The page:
WASHINGTON -- I was a stranger and you invited me in.
Evangelicals nationwide are turning their Bibles to Matthew 25:35 and praying that Congress is listening to those words — part of a highly-coordinated effort to spur progress on the long unresolved and contentious issue of immigration.
Faith leaders and their congregations have become an unlikely but powerful ally to reform advocates, framing the question over what to do with 11 million unauthorized residents as one of moral compassion, and tapping into influence among Republicans to soften opposition to a pathway to citizenship.
“Immigration is an issue that speaks to coming to the aid of the most vulnerable,” said the Rev. Joel Hunter, head of the megachurch Northland near Orlando. “We want to develop in our people a heart for those who are disadvantaged and give them a fair shake.”
Evangelicals have gotten involved in the issue in recent years but the current effort is unmatched, including grassroots mobilization, videos and direct appeals to policy makers.
To elevate their cause, the faith leaders, who have come together under the name Evangelical Immigration Table, have begun a campaign called, “I was a Stranger.”
It calls for church members to read the 40 verses of Scripture that relate to immigration — Exodus 23:12, for example, calls for resting on the seventh day and allowing the “stranger” or “foreigner” to refresh as well — and pray that legislators take the same Bible-led approach.
“We’re not telling people that you have to vote for this candidate, but we’re telling people that if you are evangelical Christian, the Bible should be your authority on the topic of immigration,” said Matthew Soerens, U.S. church training specialist for World Relief. He said many evangelicals were unaware of the links to immigration in the Bible.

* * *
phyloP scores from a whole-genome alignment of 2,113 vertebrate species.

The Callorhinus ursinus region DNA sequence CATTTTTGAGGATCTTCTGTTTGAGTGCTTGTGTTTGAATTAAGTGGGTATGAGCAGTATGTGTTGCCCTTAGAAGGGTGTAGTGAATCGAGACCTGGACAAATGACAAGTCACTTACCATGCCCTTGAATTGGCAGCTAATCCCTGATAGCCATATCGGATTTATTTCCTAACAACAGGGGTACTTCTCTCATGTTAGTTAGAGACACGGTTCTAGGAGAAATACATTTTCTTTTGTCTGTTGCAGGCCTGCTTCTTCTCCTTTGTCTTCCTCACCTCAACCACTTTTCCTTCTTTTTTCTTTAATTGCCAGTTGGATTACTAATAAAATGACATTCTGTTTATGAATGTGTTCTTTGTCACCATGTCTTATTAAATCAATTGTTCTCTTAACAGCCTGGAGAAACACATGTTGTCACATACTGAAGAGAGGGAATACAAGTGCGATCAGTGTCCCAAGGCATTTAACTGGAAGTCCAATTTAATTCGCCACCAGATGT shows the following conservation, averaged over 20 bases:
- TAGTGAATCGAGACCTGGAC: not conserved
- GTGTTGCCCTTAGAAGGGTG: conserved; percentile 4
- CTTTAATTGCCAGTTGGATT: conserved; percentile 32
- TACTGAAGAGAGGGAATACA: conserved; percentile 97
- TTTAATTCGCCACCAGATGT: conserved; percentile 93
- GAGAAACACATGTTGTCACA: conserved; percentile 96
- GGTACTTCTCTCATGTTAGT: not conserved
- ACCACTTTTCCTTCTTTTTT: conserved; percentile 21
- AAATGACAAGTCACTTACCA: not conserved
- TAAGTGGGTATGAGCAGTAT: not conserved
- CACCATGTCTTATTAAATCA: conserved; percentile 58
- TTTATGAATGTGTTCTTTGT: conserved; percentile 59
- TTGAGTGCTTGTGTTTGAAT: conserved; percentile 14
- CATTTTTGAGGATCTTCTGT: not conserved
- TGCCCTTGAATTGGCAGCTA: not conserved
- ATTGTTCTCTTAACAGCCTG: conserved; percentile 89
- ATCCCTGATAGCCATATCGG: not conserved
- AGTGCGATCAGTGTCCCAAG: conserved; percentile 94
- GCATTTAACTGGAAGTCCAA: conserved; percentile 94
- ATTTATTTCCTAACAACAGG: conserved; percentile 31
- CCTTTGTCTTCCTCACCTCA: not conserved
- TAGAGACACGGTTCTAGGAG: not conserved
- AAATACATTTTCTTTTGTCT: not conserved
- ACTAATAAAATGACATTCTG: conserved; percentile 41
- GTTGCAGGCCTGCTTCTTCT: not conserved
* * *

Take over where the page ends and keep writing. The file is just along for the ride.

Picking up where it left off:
The latest action came Thursday, when a group of religious leaders met with staff at the White House. Many also met privately with senators and representatives, focusing on Republicans who have generally opposed a path to citizenship.
“Evangelical America is the base of the Republican Party,” said Ali Noorani, executive director of the National Immigration Forum. “We’re seeing Republican members of Congress getting support as well as pressure from social conservatives. That’s the big difference in this debate, when a member who’s on the fence can look to his or her base and say, ’Oh, okay, my folks want me to do this.’ ”
During the last immigration debate, in 2006 and 2007, surveys showed white evangelicals were more likely than the general population to view immigrants as a threat to U.S. values. New studies and anecdotal evidence shows that has faded, helped by the swelling ranks of Hispanic evangelicals.
With 100 million evangelicals in the United States — that’s about a quarter of all voters — a sizable shift in thinking could be, in Noorani’s view, “a game changer.”
Florida Republican Sen. Marco Rubio, has shifted from an anti-“amnesty” candidate in 2010 to a centrist in the current debate, pushing an approach that toughens enforcement but also would allow a path to citizenship. Since stepping into the spotlight, Rubio has had private talks with prominent evangelicals such as Ralph Reed.